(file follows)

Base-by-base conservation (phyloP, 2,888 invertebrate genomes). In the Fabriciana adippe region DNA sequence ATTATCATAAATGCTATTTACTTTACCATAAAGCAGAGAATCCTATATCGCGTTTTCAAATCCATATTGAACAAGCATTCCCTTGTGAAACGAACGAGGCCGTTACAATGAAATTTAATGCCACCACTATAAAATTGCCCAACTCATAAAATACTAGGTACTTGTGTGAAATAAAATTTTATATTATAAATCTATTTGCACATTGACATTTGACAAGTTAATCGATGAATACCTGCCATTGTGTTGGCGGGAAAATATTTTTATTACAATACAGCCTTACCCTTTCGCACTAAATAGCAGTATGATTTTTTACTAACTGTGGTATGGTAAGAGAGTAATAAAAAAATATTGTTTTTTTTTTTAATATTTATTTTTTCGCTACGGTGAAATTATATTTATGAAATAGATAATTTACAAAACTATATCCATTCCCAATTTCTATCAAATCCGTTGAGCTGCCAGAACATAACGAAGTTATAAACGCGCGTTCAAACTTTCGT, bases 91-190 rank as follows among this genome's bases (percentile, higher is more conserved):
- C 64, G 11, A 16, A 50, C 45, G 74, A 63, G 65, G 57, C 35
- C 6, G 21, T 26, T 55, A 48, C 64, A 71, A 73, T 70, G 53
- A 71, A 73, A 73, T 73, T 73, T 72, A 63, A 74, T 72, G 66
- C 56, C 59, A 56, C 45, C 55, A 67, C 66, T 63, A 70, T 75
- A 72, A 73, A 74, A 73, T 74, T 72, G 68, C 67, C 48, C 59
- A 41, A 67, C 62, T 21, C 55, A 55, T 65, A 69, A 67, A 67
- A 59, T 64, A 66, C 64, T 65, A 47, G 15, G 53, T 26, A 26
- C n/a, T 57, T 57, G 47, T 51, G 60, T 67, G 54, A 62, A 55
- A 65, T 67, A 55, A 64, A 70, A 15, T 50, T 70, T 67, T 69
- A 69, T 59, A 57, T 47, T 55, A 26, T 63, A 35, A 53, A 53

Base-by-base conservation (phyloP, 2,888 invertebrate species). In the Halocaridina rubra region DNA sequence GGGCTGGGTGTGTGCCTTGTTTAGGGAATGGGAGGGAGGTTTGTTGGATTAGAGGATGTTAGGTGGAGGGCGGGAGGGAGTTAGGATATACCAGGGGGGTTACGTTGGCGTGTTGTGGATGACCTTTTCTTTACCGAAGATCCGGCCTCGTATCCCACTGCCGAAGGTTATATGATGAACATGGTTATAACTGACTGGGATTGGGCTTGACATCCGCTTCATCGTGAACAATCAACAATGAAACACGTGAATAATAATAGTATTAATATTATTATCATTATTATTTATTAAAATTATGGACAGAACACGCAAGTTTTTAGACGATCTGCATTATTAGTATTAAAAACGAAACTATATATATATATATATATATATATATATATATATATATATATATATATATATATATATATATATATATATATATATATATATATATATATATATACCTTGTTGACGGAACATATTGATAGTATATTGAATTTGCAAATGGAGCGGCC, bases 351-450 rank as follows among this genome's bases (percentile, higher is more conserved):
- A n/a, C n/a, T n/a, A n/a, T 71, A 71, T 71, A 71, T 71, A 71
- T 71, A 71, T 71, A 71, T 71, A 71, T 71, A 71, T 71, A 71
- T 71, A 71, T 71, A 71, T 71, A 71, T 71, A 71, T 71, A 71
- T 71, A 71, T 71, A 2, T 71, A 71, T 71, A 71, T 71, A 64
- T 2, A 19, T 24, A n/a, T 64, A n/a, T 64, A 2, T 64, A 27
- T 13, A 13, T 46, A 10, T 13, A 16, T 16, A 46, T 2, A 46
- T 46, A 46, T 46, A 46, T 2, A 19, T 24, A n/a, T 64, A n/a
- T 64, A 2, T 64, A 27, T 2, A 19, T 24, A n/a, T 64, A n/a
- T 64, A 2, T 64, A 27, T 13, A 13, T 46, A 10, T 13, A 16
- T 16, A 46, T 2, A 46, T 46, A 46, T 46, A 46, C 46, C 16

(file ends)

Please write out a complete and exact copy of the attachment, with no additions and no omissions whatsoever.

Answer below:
Base-by-base conservation (phyloP, 2,888 invertebrate genomes). In the Fabriciana adippe region DNA sequence ATTATCATAAATGCTATTTACTTTACCATAAAGCAGAGAATCCTATATCGCGTTTTCAAATCCATATTGAACAAGCATTCCCTTGTGAAACGAACGAGGCCGTTACAATGAAATTTAATGCCACCACTATAAAATTGCCCAACTCATAAAATACTAGGTACTTGTGTGAAATAAAATTTTATATTATAAATCTATTTGCACATTGACATTTGACAAGTTAATCGATGAATACCTGCCATTGTGTTGGCGGGAAAATATTTTTATTACAATACAGCCTTACCCTTTCGCACTAAATAGCAGTATGATTTTTTACTAACTGTGGTATGGTAAGAGAGTAATAAAAAAATATTGTTTTTTTTTTTAATATTTATTTTTTCGCTACGGTGAAATTATATTTATGAAATAGATAATTTACAAAACTATATCCATTCCCAATTTCTATCAAATCCGTTGAGCTGCCAGAACATAACGAAGTTATAAACGCGCGTTCAAACTTTCGT, bases 91-190 rank as follows among this genome's bases (percentile, higher is more conserved):
- C 64, G 11, A 16, A 50, C 45, G 74, A 63, G 65, G 57, C 35
- C 6, G 21, T 26, T 55, A 48, C 64, A 71, A 73, T 70, G 53
- A 71, A 73, A 73, T 73, T 73, T 72, A 63, A 74, T 72, G 66
- C 56, C 59, A 56, C 45, C 55, A 67, C 66, T 63, A 70, T 75
- A 72, A 73, A 74, A 73, T 74, T 72, G 68, C 67, C 48, C 59
- A 41, A 67, C 62, T 21, C 55, A 55, T 65, A 69, A 67, A 67
- A 59, T 64, A 66, C 64, T 65, A 47, G 15, G 53, T 26, A 26
- C n/a, T 57, T 57, G 47, T 51, G 60, T 67, G 54, A 62, A 55
- A 65, T 67, A 55, A 64, A 70, A 15, T 50, T 70, T 67, T 69
- A 69, T 59, A 57, T 47, T 55, A 26, T 63, A 35, A 53, A 53

Base-by-base conservation (phyloP, 2,888 invertebrate species). In the Halocaridina rubra region DNA sequence GGGCTGGGTGTGTGCCTTGTTTAGGGAATGGGAGGGAGGTTTGTTGGATTAGAGGATGTTAGGTGGAGGGCGGGAGGGAGTTAGGATATACCAGGGGGGTTACGTTGGCGTGTTGTGGATGACCTTTTCTTTACCGAAGATCCGGCCTCGTATCCCACTGCCGAAGGTTATATGATGAACATGGTTATAACTGACTGGGATTGGGCTTGACATCCGCTTCATCGTGAACAATCAACAATGAAACACGTGAATAATAATAGTATTAATATTATTATCATTATTATTTATTAAAATTATGGACAGAACACGCAAGTTTTTAGACGATCTGCATTATTAGTATTAAAAACGAAACTATATATATATATATATATATATATATATATATATATATATATATATATATATATATATATATATATATATATATATATATATATATATATATATACCTTGTTGACGGAACATATTGATAGTATATTGAATTTGCAAATGGAGCGGCC, bases 351-450 rank as follows among this genome's bases (percentile, higher is more conserved):
- A n/a, C n/a, T n/a, A n/a, T 71, A 71, T 71, A 71, T 71, A 71
- T 71, A 71, T 71, A 71, T 71, A 71, T 71, A 71, T 71, A 71
- T 71, A 71, T 71, A 71, T 71, A 71, T 71, A 71, T 71, A 71
- T 71, A 71, T 71, A 2, T 71, A 71, T 71, A 71, T 71, A 64
- T 2, A 19, T 24, A n/a, T 64, A n/a, T 64, A 2, T 64, A 27
- T 13, A 13, T 46, A 10, T 13, A 16, T 16, A 46, T 2, A 46
- T 46, A 46, T 46, A 46, T 2, A 19, T 24, A n/a, T 64, A n/a
- T 64, A 2, T 64, A 27, T 2, A 19, T 24, A n/a, T 64, A n/a
- T 64, A 2, T 64, A 27, T 13, A 13, T 46, A 10, T 13, A 16
- T 16, A 46, T 2, A 46, T 46, A 46, T 46, A 46, C 46, C 16